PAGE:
How to get hustled in Bucharest
9 min read

How to get hustled in Bucharest

What happens when those Bucharest Nightclub hustlers get their way and lure you to a club?
How to get hustled in Bucharest
Photo by Marian Mirea / Unsplash

You’ve been walking around the Old Town for over twenty minutes, looking for a specific place. You don’t know its name, what it looks like, or who’ll be there, but you’ll know it when you see it.

When you finally do see it, at a crossroads around the corner from Dristor Kebab, with a bright yellow sign and a long wooden bar inside of the dim interior, the impetus takes you past it. You even like the name: Shot Factory. It’s for people on the move, like you. But there was that other place you wanted to check out first and a cold beer is waiting for you if you make it. Except now you’ve got the Shot Factory in your head, the bird in hand as it were, and the further you walk away from it up the winding, cobblestoned street lined with sound and light, the more you’re wondering if you shouldn’t just turn back. It's drizzling anyway and chilly in early December. You’ll find the beer another time. Still, you keep walking. You follow the road up, hang a right, then another right past the busy bars with their makeshift patios covered in heavy, transparent plastic sheeting, warming the seated groups of miticus extraordinarus with orange gas heaters,  and then you stop, realizing you had almost walked past it.

The white background, the black and red lettering with the subtle green trim confirm it. You walk up to the door and look through the square window inside. It’s sterile. Bright, white, and subdued, with chrome beer tanks exposed along the wall. You don’t like it, instinctively. It doesn’t look welcoming, not like the Shot Factory. You see people sitting at white picnic table style benches in a modern-looking beer bar. Too modern. And, at the door, a staff member checks for the COVID ‘green pass’. Definitely sterile and the end of the line for you, at least you’ve seen it. You keep walking like Johnny, hit a main thoroughfare at the periphery of the old town and decide to follow it around, back toward the Shot Factory, instead of trying to retrace your steps. If providence was good enough to land you right at the front door of Csikisor just now, you’ll manage to end up where you need to end up.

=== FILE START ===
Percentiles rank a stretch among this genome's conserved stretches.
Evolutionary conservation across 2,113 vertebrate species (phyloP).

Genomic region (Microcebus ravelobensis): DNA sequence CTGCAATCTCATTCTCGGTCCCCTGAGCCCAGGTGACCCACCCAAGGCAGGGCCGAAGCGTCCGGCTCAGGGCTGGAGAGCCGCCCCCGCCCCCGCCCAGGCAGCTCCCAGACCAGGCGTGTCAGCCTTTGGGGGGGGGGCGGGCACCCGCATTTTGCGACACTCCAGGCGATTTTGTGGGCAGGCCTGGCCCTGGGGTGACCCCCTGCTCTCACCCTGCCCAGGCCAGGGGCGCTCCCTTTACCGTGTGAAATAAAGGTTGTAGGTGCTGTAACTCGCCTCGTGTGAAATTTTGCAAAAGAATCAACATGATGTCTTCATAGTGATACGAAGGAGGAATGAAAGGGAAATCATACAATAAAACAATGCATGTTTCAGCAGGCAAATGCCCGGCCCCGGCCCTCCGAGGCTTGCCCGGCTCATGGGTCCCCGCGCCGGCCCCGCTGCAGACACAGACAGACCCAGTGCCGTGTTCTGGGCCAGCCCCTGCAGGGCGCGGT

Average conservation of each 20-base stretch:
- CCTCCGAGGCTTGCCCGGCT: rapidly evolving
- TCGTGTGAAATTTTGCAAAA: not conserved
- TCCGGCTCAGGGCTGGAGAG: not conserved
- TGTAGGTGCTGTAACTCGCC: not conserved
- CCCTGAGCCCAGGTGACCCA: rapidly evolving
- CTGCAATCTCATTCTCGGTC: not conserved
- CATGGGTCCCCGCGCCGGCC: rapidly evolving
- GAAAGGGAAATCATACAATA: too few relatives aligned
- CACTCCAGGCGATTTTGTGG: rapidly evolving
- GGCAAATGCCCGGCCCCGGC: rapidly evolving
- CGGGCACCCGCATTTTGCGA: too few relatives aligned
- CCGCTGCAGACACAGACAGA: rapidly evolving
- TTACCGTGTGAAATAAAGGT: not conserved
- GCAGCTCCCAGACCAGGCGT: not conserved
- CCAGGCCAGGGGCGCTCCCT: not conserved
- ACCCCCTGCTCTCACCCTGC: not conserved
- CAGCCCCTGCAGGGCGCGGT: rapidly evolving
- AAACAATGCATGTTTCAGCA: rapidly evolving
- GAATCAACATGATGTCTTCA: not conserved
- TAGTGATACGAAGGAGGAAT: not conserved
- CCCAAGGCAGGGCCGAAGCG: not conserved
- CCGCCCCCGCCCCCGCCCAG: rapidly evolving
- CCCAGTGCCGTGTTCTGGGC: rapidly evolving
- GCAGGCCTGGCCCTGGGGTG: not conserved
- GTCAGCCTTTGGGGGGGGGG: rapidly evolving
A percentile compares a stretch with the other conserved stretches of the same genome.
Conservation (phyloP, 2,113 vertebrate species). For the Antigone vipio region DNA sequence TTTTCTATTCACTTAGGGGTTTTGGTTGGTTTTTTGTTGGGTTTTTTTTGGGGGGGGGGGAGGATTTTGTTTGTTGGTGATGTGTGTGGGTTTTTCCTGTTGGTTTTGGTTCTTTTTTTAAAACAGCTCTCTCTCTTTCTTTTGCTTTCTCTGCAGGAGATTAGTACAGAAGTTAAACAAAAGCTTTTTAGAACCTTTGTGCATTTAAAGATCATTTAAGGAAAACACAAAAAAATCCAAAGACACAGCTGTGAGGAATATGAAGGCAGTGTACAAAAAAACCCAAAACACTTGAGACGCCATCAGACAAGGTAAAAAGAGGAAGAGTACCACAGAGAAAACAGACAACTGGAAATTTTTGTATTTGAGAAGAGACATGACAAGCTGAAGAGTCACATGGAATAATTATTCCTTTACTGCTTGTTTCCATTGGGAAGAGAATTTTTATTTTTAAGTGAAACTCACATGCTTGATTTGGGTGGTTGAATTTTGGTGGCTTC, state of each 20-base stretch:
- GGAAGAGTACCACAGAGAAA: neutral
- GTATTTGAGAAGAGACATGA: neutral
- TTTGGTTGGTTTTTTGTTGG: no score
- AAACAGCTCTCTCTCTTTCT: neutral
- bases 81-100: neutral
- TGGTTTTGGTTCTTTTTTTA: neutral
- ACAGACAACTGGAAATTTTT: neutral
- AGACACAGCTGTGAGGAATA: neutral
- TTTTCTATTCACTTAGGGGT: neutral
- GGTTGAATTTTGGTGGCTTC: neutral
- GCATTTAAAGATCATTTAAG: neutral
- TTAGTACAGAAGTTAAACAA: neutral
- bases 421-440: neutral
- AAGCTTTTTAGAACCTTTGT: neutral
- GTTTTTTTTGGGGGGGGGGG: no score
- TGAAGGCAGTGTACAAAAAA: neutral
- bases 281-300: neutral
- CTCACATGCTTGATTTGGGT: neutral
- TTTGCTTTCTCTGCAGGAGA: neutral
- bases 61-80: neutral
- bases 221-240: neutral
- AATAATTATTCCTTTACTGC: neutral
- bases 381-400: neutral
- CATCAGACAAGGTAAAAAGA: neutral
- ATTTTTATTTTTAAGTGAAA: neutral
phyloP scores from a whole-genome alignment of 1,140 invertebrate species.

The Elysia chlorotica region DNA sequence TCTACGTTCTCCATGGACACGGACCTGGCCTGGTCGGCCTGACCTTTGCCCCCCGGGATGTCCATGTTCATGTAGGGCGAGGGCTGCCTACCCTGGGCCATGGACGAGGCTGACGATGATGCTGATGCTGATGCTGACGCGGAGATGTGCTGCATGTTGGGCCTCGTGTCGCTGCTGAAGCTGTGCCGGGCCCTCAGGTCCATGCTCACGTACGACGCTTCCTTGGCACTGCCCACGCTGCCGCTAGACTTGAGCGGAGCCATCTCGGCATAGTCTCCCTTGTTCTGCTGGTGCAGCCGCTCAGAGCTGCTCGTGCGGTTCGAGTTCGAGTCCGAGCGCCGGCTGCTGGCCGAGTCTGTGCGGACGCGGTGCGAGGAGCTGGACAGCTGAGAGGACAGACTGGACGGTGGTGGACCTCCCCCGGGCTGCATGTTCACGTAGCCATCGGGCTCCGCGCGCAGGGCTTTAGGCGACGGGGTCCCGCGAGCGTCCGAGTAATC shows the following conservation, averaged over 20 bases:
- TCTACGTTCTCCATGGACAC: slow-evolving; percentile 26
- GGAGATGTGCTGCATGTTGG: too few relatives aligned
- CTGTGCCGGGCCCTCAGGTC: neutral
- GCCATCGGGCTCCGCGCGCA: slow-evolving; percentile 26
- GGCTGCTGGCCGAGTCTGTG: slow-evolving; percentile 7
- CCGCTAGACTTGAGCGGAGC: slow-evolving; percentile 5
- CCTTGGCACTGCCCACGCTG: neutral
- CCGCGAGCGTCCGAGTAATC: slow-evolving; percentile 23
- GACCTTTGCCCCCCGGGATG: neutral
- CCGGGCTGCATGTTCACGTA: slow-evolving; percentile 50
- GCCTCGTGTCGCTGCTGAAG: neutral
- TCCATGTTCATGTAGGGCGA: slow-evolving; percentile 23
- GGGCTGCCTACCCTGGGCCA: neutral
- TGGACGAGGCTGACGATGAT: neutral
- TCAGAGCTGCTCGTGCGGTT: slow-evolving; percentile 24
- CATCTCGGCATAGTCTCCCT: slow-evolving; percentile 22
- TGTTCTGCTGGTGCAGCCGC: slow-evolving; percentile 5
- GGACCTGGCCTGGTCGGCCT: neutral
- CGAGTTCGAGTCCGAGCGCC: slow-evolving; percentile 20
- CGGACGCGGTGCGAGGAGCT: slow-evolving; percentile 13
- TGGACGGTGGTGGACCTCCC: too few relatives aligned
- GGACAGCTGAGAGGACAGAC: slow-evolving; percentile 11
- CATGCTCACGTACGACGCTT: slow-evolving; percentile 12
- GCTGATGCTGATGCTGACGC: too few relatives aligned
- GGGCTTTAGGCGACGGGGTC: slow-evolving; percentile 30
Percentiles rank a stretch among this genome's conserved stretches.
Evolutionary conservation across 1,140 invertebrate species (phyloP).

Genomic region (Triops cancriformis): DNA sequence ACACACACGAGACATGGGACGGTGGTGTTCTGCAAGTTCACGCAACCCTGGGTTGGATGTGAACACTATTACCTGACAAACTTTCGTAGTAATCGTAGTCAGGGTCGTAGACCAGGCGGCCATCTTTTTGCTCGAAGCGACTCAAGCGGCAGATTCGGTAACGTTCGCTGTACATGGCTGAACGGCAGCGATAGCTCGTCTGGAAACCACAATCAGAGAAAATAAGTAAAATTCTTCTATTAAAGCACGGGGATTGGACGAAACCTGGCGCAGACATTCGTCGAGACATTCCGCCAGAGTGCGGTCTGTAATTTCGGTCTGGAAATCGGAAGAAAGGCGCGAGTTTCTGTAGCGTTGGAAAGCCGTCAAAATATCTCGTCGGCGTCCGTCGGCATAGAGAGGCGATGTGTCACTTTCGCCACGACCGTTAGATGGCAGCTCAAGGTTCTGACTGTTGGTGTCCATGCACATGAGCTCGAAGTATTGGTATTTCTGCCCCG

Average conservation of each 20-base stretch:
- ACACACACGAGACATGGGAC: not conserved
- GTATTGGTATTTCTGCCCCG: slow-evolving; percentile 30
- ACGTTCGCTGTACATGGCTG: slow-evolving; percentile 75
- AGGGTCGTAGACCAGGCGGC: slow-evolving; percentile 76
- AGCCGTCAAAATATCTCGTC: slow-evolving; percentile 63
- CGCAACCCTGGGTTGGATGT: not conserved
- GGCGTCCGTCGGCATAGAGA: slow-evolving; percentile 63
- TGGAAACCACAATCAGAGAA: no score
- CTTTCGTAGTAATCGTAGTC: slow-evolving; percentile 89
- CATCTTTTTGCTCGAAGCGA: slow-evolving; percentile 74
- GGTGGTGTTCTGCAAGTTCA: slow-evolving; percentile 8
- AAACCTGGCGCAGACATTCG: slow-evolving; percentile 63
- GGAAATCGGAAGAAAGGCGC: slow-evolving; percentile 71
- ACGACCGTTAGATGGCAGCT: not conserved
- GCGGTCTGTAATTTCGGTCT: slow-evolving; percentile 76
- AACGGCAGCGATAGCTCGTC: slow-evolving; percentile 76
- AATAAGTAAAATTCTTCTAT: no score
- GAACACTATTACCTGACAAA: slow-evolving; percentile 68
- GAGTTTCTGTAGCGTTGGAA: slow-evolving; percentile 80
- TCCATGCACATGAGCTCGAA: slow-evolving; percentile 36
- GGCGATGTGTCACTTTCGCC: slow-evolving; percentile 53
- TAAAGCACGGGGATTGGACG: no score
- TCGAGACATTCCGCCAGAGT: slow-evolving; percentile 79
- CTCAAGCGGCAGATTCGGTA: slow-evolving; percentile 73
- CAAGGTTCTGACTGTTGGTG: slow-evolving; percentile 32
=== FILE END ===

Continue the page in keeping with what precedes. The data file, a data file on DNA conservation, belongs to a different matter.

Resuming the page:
On your brisk walk you can’t help but wonder if it isn’t the case that that a man’s face can be open or shut, like a door, and the more open it is, the more people – both wanted and unwanted – try to step inside. You don’t have to wonder long, your face is, as usual, curious and inquisitive though also tinged with a sardonic bit of ennui, enough to inevitably attract the attention of every type of promoter and street-hawk. Earlier you’d gone as far as telling one insistent ‘Nightclub’ promoter that you don’t like girls. But he only left you alone when you said you’re a good guy, you don’t go to nightclubs nor mess with ladies. But now, when another, with a funny eye and tight, dye-faded jeans asks, “Where you from?” you say, “Why do you guys always need to ask?” He laughs and says, “Come to my bar, free shot for you, for visiting my country.”  You tell him you got your bar and your shot already, point at the Shot Factory sign - providentially ahead of you - and walk inside where a dark-stubbled bartender in a checkered shirt and an ornate sleeve tattoo gives you a nod by way of greeting. You like that the interior is dim aside from the light beside the bar and, aside from a group of young locals near the entrance, quite empty. You order an Irishman because you’re feeling funny tonight but it’s not what you expect when it comes; too sweet and not enough humour.

It doesn’t take long for the hustler to follow you in. He's a gypsy, of course and unlike the more typically reserved Romanian he's not shy about approaching people like you, especially if there's a potential something in it for him. You’ve got a choice to make: ignore or tell him to fuck off, or hang tight and see where it all takes you. When he asks for a shot for himself (because, "I will get you two shots in my place."), you make up your mind.

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